Romania plans to exempt large industrial energy users from paying up to 85% of their renewable energy costs for 10 years, the economy ministry said on Thursday (17 April), hoping to avoid the threat of job cuts in an election year.
The draft decree, now up for public debate, would be the latest in a wider set of measures the leftist government has enforced this year, in order to help industrial consumers cope with high power and gas bills.
Industry’s energy bills have been driven higher largely by the ongoing deregulation of electricity and gas markets, and by a generous support scheme for renewable energy producers.
The scheme gives developers green certificates for each megawatt generated, and forces power suppliers and large industrial users to buy them based on a gradually increasing annual quota set by the country’s energy regulator.
Green energy investors gain by selling certificates, and again when they sell their electricity. The government has already cut back the scheme.
“It is important to create the conditions necessary to maintain local industry output,” Economy Minister Constantin Nita said in a statement.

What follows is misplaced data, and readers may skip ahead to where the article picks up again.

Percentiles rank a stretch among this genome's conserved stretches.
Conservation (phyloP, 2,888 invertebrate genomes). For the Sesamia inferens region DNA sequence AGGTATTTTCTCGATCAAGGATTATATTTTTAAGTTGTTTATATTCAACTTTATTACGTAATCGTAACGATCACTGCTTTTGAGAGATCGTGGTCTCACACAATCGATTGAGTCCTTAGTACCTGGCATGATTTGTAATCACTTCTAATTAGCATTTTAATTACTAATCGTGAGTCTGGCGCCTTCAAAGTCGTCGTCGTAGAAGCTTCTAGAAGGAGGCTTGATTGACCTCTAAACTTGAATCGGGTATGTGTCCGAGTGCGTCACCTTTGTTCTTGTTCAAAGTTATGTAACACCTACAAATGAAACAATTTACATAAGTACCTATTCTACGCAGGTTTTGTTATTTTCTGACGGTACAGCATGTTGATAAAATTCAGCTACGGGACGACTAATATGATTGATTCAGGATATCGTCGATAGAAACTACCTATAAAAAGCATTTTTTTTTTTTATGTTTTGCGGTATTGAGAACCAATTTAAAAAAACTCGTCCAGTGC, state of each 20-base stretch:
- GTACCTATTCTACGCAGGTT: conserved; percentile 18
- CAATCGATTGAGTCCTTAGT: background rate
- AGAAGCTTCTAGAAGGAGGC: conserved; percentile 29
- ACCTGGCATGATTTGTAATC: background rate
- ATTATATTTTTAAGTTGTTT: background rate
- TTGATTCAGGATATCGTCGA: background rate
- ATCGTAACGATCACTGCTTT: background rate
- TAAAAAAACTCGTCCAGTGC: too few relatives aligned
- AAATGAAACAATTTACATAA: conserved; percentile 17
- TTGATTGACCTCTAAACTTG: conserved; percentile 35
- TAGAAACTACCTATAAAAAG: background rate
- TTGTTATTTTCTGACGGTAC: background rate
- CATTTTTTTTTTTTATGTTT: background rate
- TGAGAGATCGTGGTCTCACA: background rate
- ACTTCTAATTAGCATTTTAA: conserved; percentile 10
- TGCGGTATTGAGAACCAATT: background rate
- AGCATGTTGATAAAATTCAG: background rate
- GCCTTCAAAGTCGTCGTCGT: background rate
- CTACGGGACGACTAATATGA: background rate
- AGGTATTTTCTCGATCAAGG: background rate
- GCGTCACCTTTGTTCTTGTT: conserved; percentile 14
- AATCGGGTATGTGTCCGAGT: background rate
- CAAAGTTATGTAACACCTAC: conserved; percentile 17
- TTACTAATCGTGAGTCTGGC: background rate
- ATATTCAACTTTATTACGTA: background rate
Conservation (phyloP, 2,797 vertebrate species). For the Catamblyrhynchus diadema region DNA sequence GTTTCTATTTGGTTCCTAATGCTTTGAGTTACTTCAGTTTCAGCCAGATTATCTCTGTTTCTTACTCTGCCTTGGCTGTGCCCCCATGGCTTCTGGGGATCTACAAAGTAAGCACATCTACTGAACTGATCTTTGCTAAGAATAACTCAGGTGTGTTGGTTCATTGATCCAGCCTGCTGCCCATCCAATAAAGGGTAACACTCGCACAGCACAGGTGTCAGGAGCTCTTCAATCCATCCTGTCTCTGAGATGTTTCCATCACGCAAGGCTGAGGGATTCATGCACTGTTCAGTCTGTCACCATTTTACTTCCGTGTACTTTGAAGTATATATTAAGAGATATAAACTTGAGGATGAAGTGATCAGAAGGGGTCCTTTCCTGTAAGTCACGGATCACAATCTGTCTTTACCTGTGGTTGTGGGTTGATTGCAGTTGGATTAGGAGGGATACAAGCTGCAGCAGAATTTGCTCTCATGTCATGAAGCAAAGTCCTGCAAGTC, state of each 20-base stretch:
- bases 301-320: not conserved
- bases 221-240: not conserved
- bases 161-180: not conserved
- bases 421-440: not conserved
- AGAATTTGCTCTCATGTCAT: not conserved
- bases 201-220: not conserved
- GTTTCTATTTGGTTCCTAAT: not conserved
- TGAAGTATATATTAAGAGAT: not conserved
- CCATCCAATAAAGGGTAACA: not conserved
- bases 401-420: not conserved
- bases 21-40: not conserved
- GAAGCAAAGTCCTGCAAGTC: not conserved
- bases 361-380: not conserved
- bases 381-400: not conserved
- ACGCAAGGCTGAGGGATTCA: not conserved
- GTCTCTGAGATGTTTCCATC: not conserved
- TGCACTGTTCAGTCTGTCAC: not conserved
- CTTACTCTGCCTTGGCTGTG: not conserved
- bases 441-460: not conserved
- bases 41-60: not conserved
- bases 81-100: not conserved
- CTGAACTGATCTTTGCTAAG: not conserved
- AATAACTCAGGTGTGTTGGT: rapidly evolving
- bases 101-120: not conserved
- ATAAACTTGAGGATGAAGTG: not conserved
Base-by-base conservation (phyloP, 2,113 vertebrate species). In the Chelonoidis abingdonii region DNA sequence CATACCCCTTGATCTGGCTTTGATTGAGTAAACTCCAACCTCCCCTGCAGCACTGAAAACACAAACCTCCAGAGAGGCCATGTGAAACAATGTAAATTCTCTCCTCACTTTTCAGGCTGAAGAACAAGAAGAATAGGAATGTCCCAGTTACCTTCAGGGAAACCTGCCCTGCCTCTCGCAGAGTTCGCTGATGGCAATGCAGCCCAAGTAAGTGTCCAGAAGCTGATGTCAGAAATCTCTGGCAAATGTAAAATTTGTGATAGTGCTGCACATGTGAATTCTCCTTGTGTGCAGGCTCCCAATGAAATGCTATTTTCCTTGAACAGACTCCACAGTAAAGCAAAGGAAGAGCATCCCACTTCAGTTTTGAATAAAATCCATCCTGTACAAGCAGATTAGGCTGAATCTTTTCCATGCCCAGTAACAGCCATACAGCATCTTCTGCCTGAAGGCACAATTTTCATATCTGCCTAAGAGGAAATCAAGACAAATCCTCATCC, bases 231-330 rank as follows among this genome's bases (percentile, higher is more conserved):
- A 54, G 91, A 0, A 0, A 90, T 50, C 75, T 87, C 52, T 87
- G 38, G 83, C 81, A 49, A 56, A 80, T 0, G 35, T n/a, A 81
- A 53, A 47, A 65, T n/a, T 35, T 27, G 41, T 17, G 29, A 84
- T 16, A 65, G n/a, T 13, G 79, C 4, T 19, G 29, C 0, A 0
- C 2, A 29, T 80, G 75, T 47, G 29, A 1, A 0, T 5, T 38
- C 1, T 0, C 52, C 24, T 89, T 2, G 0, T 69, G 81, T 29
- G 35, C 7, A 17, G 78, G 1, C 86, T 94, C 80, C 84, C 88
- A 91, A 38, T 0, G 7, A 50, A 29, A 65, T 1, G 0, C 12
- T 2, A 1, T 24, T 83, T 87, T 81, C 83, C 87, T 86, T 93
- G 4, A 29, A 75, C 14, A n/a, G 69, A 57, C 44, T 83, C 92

The government decree would grant the exemptions, ranging between 40 and 85% of renewable costs, but impose conditions on energy-intensive firms, discouraging layoffs, and promoting energy efficient measures.
The green energy support scheme, once deemed too generous by the European Commission, has brought foreign investors to Romania, particularly to wind energy, including Czech energy company CEZ, and Italy’s Enel.
But large industrial consumers have repeatedly warned that high energy bills could lead to production cuts and unemployment.
The economy ministry said energy-intensive firms accounted for about 20% of the country’s gross energy consumption, and generated around 760,000 jobs in 2012.